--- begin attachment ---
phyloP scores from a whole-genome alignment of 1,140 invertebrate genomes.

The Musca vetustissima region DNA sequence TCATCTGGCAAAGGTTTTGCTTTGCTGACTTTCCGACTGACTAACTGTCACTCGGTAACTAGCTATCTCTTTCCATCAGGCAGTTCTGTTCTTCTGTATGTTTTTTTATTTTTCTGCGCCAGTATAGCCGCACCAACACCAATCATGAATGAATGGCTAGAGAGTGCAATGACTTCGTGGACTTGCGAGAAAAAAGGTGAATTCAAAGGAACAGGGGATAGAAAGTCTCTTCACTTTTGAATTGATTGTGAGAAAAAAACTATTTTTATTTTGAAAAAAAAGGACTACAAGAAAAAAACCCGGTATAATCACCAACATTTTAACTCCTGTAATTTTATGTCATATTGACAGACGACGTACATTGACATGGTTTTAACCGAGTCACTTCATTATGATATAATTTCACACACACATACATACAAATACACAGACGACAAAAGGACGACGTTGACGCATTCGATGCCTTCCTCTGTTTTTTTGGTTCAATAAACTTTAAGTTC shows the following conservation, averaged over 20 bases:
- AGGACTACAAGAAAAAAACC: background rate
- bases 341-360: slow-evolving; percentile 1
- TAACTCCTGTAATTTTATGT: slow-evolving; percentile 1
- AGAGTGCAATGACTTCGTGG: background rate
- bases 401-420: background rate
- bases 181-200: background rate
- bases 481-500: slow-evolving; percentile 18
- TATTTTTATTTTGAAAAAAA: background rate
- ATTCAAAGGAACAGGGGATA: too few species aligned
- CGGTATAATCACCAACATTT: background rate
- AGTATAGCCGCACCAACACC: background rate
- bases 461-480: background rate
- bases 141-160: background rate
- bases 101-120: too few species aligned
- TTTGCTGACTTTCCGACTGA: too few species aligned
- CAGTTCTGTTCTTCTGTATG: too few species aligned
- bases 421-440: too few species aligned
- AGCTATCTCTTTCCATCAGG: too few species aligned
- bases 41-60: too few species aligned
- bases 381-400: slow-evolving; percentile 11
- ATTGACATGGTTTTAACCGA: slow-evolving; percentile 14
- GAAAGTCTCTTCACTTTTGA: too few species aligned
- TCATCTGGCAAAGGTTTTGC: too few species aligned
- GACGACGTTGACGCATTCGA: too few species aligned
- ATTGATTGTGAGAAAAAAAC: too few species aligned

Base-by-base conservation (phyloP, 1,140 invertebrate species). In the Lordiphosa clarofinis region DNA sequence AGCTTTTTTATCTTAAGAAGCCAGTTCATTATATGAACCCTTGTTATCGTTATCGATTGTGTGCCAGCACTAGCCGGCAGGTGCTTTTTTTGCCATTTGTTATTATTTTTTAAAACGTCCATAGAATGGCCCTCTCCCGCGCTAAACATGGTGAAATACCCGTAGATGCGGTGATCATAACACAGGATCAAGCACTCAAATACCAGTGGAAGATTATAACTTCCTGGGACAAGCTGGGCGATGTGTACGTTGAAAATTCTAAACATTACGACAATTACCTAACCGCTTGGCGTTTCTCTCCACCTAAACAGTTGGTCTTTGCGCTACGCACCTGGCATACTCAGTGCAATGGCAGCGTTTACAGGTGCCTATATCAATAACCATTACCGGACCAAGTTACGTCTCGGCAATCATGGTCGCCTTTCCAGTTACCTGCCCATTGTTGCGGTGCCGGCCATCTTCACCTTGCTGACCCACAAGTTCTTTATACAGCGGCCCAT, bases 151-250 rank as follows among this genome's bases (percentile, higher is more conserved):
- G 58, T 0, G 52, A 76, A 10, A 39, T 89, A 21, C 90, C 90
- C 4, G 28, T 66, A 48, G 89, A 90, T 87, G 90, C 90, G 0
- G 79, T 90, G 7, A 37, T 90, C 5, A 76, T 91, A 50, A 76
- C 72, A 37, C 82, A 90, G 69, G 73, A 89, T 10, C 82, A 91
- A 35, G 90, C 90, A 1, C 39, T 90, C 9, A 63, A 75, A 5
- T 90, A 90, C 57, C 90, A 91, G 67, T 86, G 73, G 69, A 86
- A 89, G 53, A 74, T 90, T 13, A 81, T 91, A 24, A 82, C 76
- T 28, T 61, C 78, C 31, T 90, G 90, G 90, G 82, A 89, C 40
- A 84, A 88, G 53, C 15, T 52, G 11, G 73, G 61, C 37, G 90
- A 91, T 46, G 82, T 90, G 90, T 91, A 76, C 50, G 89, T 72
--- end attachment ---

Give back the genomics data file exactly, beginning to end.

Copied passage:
phyloP scores from a whole-genome alignment of 1,140 invertebrate genomes.

The Musca vetustissima region DNA sequence TCATCTGGCAAAGGTTTTGCTTTGCTGACTTTCCGACTGACTAACTGTCACTCGGTAACTAGCTATCTCTTTCCATCAGGCAGTTCTGTTCTTCTGTATGTTTTTTTATTTTTCTGCGCCAGTATAGCCGCACCAACACCAATCATGAATGAATGGCTAGAGAGTGCAATGACTTCGTGGACTTGCGAGAAAAAAGGTGAATTCAAAGGAACAGGGGATAGAAAGTCTCTTCACTTTTGAATTGATTGTGAGAAAAAAACTATTTTTATTTTGAAAAAAAAGGACTACAAGAAAAAAACCCGGTATAATCACCAACATTTTAACTCCTGTAATTTTATGTCATATTGACAGACGACGTACATTGACATGGTTTTAACCGAGTCACTTCATTATGATATAATTTCACACACACATACATACAAATACACAGACGACAAAAGGACGACGTTGACGCATTCGATGCCTTCCTCTGTTTTTTTGGTTCAATAAACTTTAAGTTC shows the following conservation, averaged over 20 bases:
- AGGACTACAAGAAAAAAACC: background rate
- bases 341-360: slow-evolving; percentile 1
- TAACTCCTGTAATTTTATGT: slow-evolving; percentile 1
- AGAGTGCAATGACTTCGTGG: background rate
- bases 401-420: background rate
- bases 181-200: background rate
- bases 481-500: slow-evolving; percentile 18
- TATTTTTATTTTGAAAAAAA: background rate
- ATTCAAAGGAACAGGGGATA: too few species aligned
- CGGTATAATCACCAACATTT: background rate
- AGTATAGCCGCACCAACACC: background rate
- bases 461-480: background rate
- bases 141-160: background rate
- bases 101-120: too few species aligned
- TTTGCTGACTTTCCGACTGA: too few species aligned
- CAGTTCTGTTCTTCTGTATG: too few species aligned
- bases 421-440: too few species aligned
- AGCTATCTCTTTCCATCAGG: too few species aligned
- bases 41-60: too few species aligned
- bases 381-400: slow-evolving; percentile 11
- ATTGACATGGTTTTAACCGA: slow-evolving; percentile 14
- GAAAGTCTCTTCACTTTTGA: too few species aligned
- TCATCTGGCAAAGGTTTTGC: too few species aligned
- GACGACGTTGACGCATTCGA: too few species aligned
- ATTGATTGTGAGAAAAAAAC: too few species aligned

Base-by-base conservation (phyloP, 1,140 invertebrate species). In the Lordiphosa clarofinis region DNA sequence AGCTTTTTTATCTTAAGAAGCCAGTTCATTATATGAACCCTTGTTATCGTTATCGATTGTGTGCCAGCACTAGCCGGCAGGTGCTTTTTTTGCCATTTGTTATTATTTTTTAAAACGTCCATAGAATGGCCCTCTCCCGCGCTAAACATGGTGAAATACCCGTAGATGCGGTGATCATAACACAGGATCAAGCACTCAAATACCAGTGGAAGATTATAACTTCCTGGGACAAGCTGGGCGATGTGTACGTTGAAAATTCTAAACATTACGACAATTACCTAACCGCTTGGCGTTTCTCTCCACCTAAACAGTTGGTCTTTGCGCTACGCACCTGGCATACTCAGTGCAATGGCAGCGTTTACAGGTGCCTATATCAATAACCATTACCGGACCAAGTTACGTCTCGGCAATCATGGTCGCCTTTCCAGTTACCTGCCCATTGTTGCGGTGCCGGCCATCTTCACCTTGCTGACCCACAAGTTCTTTATACAGCGGCCCAT, bases 151-250 rank as follows among this genome's bases (percentile, higher is more conserved):
- G 58, T 0, G 52, A 76, A 10, A 39, T 89, A 21, C 90, C 90
- C 4, G 28, T 66, A 48, G 89, A 90, T 87, G 90, C 90, G 0
- G 79, T 90, G 7, A 37, T 90, C 5, A 76, T 91, A 50, A 76
- C 72, A 37, C 82, A 90, G 69, G 73, A 89, T 10, C 82, A 91
- A 35, G 90, C 90, A 1, C 39, T 90, C 9, A 63, A 75, A 5
- T 90, A 90, C 57, C 90, A 91, G 67, T 86, G 73, G 69, A 86
- A 89, G 53, A 74, T 90, T 13, A 81, T 91, A 24, A 82, C 76
- T 28, T 61, C 78, C 31, T 90, G 90, G 90, G 82, A 89, C 40
- A 84, A 88, G 53, C 15, T 52, G 11, G 73, G 61, C 37, G 90
- A 91, T 46, G 82, T 90, G 90, T 91, A 76, C 50, G 89, T 72